It took the New Zealanders less than two hours to cross through No Man’s Land and up to the village which was their target. ‘You are a different being, fears seem to vanish once you are going on,’ Bob Belt wrote to his family. ‘It seems nothing to stop and bandage up your wounded mates, and help them back to a point of safety in a shell-hole.’
Once they reached the ridge, the New Zealanders immediately had to dig new trenches to defend themselves against artillery fire and expected counter-attacks. Cyril Molloy was there with an Otago infantry battalion. He said, ‘Our faces were black as soot, with little rivers marked in where the sweat ran down, making us the queerest, roughest lot imaginable, but weren’t we proud.’
Another young soldier up on the ridge that evening was John A. Lee, who later became a distinguished author and a Parliamentarian. When his men came under fire from a machine-gun post, Lee and two of his mates rushed it and captured two machine-guns and forty German prisoners.
Messines is regarded as a very successful military operation but we should never forget that this success came at a terrible price. Three thousand of our troops were wounded in the battle and 700 more were killed, mainly by German artillery in the days after the initial attack. One of them was Bob Belt, who had told his family about stopping to bandage up his wounded mates as they advanced up the ridge. After he reached it, Bob was hit by a shell and died some days later. He had just turned 25.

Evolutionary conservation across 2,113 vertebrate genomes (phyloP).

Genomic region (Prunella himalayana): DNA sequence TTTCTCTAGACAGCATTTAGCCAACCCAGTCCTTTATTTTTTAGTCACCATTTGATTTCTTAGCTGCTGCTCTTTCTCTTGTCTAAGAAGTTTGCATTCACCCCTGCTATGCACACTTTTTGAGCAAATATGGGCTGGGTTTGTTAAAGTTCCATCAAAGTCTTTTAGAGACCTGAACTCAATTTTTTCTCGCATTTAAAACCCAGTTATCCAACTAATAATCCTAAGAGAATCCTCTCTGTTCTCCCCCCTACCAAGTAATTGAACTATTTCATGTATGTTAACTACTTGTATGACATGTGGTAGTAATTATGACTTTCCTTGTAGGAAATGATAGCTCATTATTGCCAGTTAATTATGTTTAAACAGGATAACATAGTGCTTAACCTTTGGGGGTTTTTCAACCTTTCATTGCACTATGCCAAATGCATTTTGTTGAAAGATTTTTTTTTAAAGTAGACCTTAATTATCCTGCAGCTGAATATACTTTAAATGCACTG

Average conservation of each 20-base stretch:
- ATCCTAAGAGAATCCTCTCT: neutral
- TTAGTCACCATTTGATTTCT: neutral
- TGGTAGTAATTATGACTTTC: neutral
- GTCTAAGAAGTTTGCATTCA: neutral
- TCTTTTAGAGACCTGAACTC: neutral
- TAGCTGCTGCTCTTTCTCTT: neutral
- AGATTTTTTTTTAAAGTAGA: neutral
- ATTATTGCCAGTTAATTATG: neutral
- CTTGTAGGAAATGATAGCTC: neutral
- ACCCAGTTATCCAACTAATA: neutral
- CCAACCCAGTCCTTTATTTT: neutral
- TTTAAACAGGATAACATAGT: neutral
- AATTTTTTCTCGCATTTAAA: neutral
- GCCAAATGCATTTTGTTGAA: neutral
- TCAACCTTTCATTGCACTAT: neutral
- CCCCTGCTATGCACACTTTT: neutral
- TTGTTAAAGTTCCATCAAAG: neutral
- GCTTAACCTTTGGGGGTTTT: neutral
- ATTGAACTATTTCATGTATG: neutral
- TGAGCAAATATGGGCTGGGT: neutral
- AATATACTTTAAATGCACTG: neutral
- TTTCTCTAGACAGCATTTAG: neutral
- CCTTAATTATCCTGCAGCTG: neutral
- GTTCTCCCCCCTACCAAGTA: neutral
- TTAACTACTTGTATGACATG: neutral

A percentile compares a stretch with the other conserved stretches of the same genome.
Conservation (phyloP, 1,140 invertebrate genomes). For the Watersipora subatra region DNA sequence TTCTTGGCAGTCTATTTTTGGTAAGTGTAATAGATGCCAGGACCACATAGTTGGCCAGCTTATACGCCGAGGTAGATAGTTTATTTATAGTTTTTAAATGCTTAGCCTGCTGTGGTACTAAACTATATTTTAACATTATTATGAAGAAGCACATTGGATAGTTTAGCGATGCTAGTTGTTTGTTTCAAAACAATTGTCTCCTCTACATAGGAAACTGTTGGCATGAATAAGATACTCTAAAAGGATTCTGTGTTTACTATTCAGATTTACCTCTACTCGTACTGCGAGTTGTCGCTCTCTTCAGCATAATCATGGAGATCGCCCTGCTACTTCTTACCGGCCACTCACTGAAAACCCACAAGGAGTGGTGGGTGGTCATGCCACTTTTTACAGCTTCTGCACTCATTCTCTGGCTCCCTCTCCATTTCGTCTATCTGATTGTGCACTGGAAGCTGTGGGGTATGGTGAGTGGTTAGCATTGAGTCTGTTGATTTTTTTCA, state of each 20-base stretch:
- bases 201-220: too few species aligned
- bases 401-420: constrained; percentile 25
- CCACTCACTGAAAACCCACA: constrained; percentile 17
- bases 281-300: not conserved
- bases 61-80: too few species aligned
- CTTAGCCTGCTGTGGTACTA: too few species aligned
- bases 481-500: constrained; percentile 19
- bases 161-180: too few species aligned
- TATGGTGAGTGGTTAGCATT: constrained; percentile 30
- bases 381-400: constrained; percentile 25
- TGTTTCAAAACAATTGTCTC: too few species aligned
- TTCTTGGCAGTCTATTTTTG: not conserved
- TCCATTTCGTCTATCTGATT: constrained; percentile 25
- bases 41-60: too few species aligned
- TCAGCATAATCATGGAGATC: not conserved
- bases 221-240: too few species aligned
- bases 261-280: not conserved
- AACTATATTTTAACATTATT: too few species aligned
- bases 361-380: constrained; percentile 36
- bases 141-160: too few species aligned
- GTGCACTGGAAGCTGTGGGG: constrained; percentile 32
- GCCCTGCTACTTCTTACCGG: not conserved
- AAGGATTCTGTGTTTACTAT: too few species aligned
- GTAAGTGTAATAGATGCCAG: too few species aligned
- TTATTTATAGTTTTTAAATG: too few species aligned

Today we remember men such as Bob Belt. We also mark the close relationship between New Zealand and Belgium – at the heart of which lies our participation in the First World War. While that relationship has developed to include wider political, economic and defence matters, the events at Messines, and later at Passchendaele, created a legacy of the warm relationships between our countries and our people.
As the sun rises in Messines, in a few hours’ time, Belgians and New Zealanders will be preparing to attend an early morning commemoration at the Messines Ridge British Cemetery, which includes a New Zealand memorial to the missing from that battle. Later, at sunset, a second commemoration will take place at the New Zealand Battle Memorial in Messines.
Here in New Zealand, and in Belgium, let us commemorate those who fought at the Battle of Messines. And let us celebrate the ongoing friendship between our two countries and our people.
The Ministry of Primary Industries is reviewing part of the Wine Act 2003 to improve the export wine industry, Minister of Food Safety David Bennett says.
“Ministry of Primary Industries is currently reviewing export requirements under the Wine Act 2003 to discover ways it can better serve the $1.6 billion export industry,” says Mr Bennett.
“The Wine Act has served us well, but it is over a decade old so we needed to make some tweaks to it.”